While paying particular attention to your own straightness, ask your horse forward into an active walk as you head from one cone to another. “Consider that your hips control your horse’s hips and that your shoulders affect the alignment of your horse’s shoulders,” said Nichol. “Given this fact, concentrate on riding your hips and shoulders directly towards your target.

Were you able to easily make it from point A to point B without deviating from the line? A common complaint is discovering that you and your horse have drifted off your intended path.

Physical Straightness in Your Horse
“Once you’ve established that your horse is mentally with you, we can begin working on his own physical straightness,” said Nichol.

Although it is easy to spot drifting through the outside shoulder, what is often overlooked is that the root of the issue is actually the hindquarters. “In the Pick-A-Point exercise, the horse’s outside shoulder will often drift away from the line as you ride towards the cone,” explained Nichol. “Rather than focus on the shoulder, realize that it is likely the hindquarters that are driving the shoulder away from the intended line of travel. If you develop the ability to affect the hindquarters, however, the shoulders will present less of a problem.”

As soon as the outside shoulder begins to fall-out, slide your hand along the inside rein and gently bring that rein closer to your own inside hip. “Meanwhile, intend for your horse to cross that inside hind-leg under himself,” said Nichol. “The moment you feel him take this step, release your rein and take your energy forward once again.” This should drive your horse forward. As your horse steps his inside leg more directly under his belly, his own energy will carry him forward rather than sideways.

“Many riders will use their outside rein to prevent the shoulders from falling out, but the shoulder is not the problem,” said Nichol. “It’s the hind end that is pushing the shoulder in that (outside) direction.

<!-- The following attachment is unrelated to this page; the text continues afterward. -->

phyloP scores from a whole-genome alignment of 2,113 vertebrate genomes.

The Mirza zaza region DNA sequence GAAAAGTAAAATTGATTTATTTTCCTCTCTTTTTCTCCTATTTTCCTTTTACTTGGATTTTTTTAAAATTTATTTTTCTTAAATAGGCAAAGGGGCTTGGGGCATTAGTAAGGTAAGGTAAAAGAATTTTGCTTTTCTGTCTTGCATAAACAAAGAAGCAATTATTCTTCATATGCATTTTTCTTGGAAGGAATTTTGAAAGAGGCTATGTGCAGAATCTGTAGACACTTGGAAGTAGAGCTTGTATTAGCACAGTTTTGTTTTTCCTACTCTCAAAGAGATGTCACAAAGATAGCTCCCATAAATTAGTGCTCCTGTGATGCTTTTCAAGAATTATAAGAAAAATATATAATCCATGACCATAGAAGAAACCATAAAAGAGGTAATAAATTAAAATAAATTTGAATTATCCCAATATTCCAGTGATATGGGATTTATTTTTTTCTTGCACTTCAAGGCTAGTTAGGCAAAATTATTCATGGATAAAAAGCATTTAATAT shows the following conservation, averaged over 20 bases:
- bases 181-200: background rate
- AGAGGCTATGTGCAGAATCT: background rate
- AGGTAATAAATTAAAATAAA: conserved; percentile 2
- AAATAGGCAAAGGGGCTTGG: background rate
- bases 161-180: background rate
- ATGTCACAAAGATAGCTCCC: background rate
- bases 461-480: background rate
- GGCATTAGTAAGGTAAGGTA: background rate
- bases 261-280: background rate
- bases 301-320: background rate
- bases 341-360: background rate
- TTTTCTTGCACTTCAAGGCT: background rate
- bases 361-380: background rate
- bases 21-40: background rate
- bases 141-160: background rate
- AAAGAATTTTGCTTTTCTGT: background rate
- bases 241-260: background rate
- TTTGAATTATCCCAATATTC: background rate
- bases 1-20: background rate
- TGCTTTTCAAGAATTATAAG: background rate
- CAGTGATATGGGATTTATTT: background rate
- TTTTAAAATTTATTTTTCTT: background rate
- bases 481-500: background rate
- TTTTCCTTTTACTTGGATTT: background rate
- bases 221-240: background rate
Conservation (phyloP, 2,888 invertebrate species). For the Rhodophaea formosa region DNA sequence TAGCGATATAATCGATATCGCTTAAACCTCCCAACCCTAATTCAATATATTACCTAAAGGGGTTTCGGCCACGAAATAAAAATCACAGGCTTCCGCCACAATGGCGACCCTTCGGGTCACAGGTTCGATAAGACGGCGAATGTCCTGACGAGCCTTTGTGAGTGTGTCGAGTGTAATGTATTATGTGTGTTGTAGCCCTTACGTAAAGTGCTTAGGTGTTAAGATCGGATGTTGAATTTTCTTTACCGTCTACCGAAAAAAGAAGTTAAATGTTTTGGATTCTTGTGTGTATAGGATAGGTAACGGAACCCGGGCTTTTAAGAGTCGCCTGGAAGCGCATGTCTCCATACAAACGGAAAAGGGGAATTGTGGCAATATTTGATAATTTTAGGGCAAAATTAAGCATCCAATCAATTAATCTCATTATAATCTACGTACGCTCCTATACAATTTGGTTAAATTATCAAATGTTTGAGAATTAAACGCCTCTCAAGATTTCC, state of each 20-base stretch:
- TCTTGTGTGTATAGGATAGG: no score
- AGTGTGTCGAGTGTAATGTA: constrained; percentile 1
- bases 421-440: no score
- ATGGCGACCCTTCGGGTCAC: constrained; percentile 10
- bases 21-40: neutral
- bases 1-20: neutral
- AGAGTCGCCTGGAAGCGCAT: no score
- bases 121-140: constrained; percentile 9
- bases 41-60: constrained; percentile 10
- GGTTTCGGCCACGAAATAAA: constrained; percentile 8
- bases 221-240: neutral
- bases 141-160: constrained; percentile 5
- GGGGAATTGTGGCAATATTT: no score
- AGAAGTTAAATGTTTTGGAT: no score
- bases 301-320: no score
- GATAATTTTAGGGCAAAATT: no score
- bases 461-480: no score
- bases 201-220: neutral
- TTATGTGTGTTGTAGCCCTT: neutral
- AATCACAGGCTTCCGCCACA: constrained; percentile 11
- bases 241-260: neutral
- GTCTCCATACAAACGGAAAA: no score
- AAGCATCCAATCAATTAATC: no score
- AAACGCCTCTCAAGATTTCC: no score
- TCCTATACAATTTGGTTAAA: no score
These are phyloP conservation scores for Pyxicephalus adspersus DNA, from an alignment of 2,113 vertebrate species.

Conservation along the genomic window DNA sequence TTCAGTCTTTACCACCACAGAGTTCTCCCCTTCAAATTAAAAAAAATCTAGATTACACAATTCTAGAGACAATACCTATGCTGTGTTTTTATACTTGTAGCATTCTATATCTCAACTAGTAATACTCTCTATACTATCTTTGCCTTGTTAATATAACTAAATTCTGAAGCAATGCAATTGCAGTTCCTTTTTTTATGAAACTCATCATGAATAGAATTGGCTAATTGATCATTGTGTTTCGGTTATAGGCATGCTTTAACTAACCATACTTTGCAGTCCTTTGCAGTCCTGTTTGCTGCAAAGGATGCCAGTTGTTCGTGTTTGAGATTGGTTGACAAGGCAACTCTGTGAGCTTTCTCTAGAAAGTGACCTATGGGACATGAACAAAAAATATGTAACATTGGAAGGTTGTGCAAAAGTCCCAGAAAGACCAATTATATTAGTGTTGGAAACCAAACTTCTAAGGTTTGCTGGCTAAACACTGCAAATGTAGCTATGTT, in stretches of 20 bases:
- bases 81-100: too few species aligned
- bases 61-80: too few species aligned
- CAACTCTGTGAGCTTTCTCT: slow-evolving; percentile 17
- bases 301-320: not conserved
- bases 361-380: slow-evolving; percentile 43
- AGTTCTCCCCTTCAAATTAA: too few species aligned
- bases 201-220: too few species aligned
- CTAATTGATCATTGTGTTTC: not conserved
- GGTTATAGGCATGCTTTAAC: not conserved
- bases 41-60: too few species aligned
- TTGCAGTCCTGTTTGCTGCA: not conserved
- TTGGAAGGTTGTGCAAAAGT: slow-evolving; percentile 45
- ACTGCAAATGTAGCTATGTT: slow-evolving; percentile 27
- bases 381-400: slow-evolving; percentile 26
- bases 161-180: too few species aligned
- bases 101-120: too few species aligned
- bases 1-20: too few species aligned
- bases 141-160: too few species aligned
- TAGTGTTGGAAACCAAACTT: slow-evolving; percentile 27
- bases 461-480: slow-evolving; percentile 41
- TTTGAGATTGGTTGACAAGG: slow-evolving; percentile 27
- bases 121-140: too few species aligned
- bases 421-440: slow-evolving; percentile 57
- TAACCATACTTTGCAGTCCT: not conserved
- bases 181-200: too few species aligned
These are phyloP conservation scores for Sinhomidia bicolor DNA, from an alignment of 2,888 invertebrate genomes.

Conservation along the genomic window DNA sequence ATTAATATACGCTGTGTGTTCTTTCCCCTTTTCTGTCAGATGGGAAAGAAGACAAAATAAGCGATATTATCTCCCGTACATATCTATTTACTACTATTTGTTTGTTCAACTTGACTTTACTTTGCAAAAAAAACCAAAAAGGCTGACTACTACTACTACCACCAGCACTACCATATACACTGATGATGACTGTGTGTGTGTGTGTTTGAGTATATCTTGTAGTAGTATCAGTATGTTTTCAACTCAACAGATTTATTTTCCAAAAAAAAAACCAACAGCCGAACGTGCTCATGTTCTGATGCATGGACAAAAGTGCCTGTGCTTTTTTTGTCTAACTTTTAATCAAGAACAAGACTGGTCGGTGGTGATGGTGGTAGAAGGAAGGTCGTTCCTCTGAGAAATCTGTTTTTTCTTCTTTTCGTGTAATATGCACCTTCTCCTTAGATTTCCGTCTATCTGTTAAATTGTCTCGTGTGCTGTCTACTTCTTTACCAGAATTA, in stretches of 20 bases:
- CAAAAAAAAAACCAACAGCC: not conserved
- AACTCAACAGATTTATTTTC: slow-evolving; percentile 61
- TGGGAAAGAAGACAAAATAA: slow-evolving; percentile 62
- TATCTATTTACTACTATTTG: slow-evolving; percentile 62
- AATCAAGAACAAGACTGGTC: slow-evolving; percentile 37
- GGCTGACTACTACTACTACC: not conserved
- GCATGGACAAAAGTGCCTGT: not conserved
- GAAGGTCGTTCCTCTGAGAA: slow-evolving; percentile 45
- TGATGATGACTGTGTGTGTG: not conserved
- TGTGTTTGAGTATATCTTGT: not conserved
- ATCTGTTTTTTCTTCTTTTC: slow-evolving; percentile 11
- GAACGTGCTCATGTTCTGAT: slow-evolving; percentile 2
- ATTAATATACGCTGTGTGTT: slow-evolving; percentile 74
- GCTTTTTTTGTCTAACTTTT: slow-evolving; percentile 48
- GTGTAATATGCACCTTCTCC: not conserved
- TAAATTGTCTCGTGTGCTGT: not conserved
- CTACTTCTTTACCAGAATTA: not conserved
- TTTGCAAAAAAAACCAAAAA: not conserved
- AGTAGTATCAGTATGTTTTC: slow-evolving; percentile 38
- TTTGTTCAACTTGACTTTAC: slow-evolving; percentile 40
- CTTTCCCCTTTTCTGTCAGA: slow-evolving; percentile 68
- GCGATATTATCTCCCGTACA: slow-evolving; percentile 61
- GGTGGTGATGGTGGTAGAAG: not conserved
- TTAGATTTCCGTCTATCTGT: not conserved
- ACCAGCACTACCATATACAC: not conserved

“By using the inside rein instead, a rider is able to correct the problem without simply masking the fact that the hindquarters are responsible for a horse’s tendency to fall-out.”

If we turn to the wisdom of classical training for a moment, we find that the Dressage Training Pyramid presupposes that true straightness can only come about once the horse is able to travel softly forward with impulsion.

Nichol agrees that impulsion is key to achieving straightness. “If your horse stalls on you then he won’t have the energy required to drive himself forward in a straight line,” he explained. “The moment you begin to feel a slowing down of your horse’s forward motion, you will have to determine whether your horse is struggling with forward energy or if he is resisting the rein.

“Find the answer by figuring out what your rein means to your horse. When you pick up the inside rein do you feel resistance in your horse or does he yield and wait for your next question? If your horse is bracing against the rein, impulsion will immediately stop.”

If this is what you feel, slide your hand along the inside rein and feel for the tension in your horse. “Hold onto that brace until your horse begins to soften,” said Nichol. “As you do this, gently pulse your legs against your horse’s side. This extra pressure replaces the flag that we used while on the ground and will help your horse release the tension in his spine.”

As you now begin to feel consistent softness through the rein, you will be ready to isolate impulsion issues and work the horse more consistently from behind. “To do this, your seat should be what makes it clear to your horse that your intention is to continue forward with impulsion,” said Nichol.

“If you are riding western, raise your energy and think forward. If your horse isn’t immediately with you, tap his side with the end of one of your split reins,” said Nichol. “If you ride English, then I recommend riding with either a crop or a dressage whip. Again, you would use either one of these to support your energy and leg aid.

“It is always better to use a clearly defined pressure with a rein or crop to support your intention then to allow your horse to tune you out, or even worse, decide that you are not worth listening to.”

It is also important that your horse understand that when you begin to use pressure, you will see it through without creating fear.

Putting it all Together
Now that you have a better understanding of the different techniques that will help you develop straightness in both yourself and your horse, it is time to put them all together. Again, there might be value in asking someone on the ground to help you determine whether your horse is drifting or falling-out or whether his mind is simply wandering.

Keep in mind that every horse and rider will likely spend a lifetime working on straightness to some degree. We are all fundamentally built a little crooked and given that most humans are right-handed while horses are typically left-handed, the journey with horses begins with a bit of an imbalance of its own.

“It’s important to remember that every movement we ask of our horses requires softness in the mind and body,” said Nichol. “Straightness is no different and it’s certainly not something that is developed overnight. It’s the consistent awareness of what is going on inside our horses’ minds as well as through their bodies that will eventually lead to the straighter and softer horse we are all longing to ride.”